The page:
The Elecraft KX2 made a big splash with QRP enthusiasts at the Dayton Hamvention this year. HamRadio360 had some good coverage of the product introduction. Basically, the KX2 is a shrunken version of the KX3, covering the HF bands 80m through 10m.

The Yaesu FT-817ND
The Yaesu FT-817ND

There were rumors circulating that Yaesu would introduce a replacement for the FT-817ND, but that turned out to not be true. It is a good rumor because the original FT-817 was introduced way back in 2001 (according to Wikipedia). Also, Chris Wilson NØCSW was actively soliciting inputs for an 817 replacement at the Central States VHF Conference last summer.

A while back, I did a comparison of the FT-817 and the KX3 (big brother to the KX2). I evaluated the two radios from a VHF/UHF point of view. The FT-817 is the only portable single-radio solution for 50 MHz, 144 MHz and 432 MHz. The KX3 includes 50 MHz standard and 144 MHz is an option. The KX2 leaves out the VHF bands completely to achieve a smaller size.

What’s Next for the FT-817?

Its always fun to speculate on what might be coming in new gear. I expect Yaesu will maintain its position as the QRP transceiver that covers HF/VHF/UHF. It has a long history of delivering cost-effective “do everything” radios. We can look to recent product introductions from Yaesu to get a hint of what might be coming.

The FT-2DR, FT-400DR and FT-991 have all adopted larger touch-screen displays so we can probably expect that for the 817 replacement. However, this will challenge the existing form factor…you can’t just drop a larger display into the existing 817 design. The three newer radios include the System Fusion C4FM digital mode…at this point, I don’t think Yaesu would introduce a VHF/UHF radio without it.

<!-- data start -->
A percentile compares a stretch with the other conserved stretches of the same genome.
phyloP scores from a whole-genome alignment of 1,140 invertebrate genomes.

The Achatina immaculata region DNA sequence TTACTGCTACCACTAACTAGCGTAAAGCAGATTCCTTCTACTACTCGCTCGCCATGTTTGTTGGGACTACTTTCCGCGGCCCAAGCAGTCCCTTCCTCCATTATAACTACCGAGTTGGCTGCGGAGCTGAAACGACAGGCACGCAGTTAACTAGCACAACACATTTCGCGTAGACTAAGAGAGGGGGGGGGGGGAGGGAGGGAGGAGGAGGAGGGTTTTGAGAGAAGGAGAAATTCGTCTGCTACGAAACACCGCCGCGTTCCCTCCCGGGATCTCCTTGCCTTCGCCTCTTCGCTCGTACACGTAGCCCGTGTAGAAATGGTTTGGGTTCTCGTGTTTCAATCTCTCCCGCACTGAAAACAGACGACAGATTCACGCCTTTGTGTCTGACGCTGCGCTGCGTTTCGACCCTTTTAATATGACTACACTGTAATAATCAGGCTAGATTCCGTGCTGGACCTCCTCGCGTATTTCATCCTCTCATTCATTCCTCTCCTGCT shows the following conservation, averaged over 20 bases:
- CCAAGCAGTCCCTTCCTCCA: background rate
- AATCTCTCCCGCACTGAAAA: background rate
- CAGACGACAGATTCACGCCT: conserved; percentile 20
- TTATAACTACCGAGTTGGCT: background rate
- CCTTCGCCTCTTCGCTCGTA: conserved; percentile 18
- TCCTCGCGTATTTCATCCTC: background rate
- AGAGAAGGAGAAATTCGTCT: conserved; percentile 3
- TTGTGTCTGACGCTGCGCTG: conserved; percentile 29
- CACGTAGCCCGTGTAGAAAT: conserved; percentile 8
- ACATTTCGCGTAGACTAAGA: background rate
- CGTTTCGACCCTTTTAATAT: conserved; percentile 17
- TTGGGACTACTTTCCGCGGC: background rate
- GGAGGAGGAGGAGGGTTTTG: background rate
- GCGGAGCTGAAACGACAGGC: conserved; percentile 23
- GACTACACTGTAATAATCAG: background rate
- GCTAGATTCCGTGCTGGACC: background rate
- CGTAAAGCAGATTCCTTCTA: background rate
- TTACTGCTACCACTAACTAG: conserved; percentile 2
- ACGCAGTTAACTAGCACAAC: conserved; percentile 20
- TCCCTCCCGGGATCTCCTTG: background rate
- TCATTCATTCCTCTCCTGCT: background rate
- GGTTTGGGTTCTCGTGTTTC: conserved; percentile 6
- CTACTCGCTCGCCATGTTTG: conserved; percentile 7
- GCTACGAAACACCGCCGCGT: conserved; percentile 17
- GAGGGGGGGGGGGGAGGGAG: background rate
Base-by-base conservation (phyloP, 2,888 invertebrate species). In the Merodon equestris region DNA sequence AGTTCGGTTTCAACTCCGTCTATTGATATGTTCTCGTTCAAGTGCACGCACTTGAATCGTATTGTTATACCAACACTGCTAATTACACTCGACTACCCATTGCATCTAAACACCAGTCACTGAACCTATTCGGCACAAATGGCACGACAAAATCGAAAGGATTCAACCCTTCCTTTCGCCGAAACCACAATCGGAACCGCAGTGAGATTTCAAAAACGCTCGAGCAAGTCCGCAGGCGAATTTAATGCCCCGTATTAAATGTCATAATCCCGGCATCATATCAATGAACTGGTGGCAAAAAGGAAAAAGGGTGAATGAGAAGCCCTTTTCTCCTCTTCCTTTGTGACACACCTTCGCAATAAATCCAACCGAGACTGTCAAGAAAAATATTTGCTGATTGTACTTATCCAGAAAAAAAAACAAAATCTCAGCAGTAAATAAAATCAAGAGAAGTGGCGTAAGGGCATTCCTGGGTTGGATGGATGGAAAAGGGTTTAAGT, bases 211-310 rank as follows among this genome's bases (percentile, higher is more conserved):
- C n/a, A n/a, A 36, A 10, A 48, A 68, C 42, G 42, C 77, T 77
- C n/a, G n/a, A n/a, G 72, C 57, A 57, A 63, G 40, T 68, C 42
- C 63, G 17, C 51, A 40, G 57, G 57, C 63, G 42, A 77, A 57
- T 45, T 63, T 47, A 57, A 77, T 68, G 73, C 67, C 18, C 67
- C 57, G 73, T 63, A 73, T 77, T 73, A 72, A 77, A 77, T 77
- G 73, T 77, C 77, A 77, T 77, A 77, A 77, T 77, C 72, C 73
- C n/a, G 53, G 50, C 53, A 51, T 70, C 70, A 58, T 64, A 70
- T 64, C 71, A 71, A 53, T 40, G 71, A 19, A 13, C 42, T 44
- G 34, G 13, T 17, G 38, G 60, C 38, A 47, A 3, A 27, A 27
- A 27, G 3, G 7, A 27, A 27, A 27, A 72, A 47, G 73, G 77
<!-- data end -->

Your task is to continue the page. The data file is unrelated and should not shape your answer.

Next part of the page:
Which raises another question: will the new radio also include a GPS receiver? This capability is a good complement to the C4FM mode in a portable radio. The FT-991 requires you to enter your location manually, which the FT-2DR and FT-400DR use a built-in GPS. But it adds circuitry and complexity so I am going to guess they will leave that out.

I am expecting (hoping?) Yaesu will improve the battery life of the transceiver. (Receive standby current is spec’d at 450 mA.)  Even if they don’t improve the current drain, newer battery technology could be used to improve operating time. Also, depending on the form factor changes, it may be wise to dedicate more space for a physically larger battery.

Yaesu will probably improve the overall receiver performance, including advanced DSP features. Many 817 users have complained about the lack of coverage of 162 MHz weather radio in the US. On the transmit side, a little more output power would be nice…maybe match the KX3’s 10 watts on HF. Yaesu could really make the VHF crowd happy (in the US) if they included the 222 MHz band.

Take One Tablet

The radio will surely have a computer I/O port with USB being the most flexible choice. There is an opportunity to innovate a bit here by coupling the radio with Android and iOS tablets. I could see a really nice app that handles logging, CW, PSK31, RTTY, bandscope, and other advanced features. This could take the pressure off having a larger display and loading tons of features into the radio. The most convenient I/O would be wireless, most likely Bluetooth or maybe WiFi.  Many of the SOTA and QRP operators already take along a smartphone or tablet for logging and other tasks, so it would be a good fit to that market. The key to this idea is careful human factors design and tight integration with the radio. Do I expect this from Yaesu? Not really. So surprise me and knock my socks off.

Those are my thoughts. Your turn.

73, Bob KØNR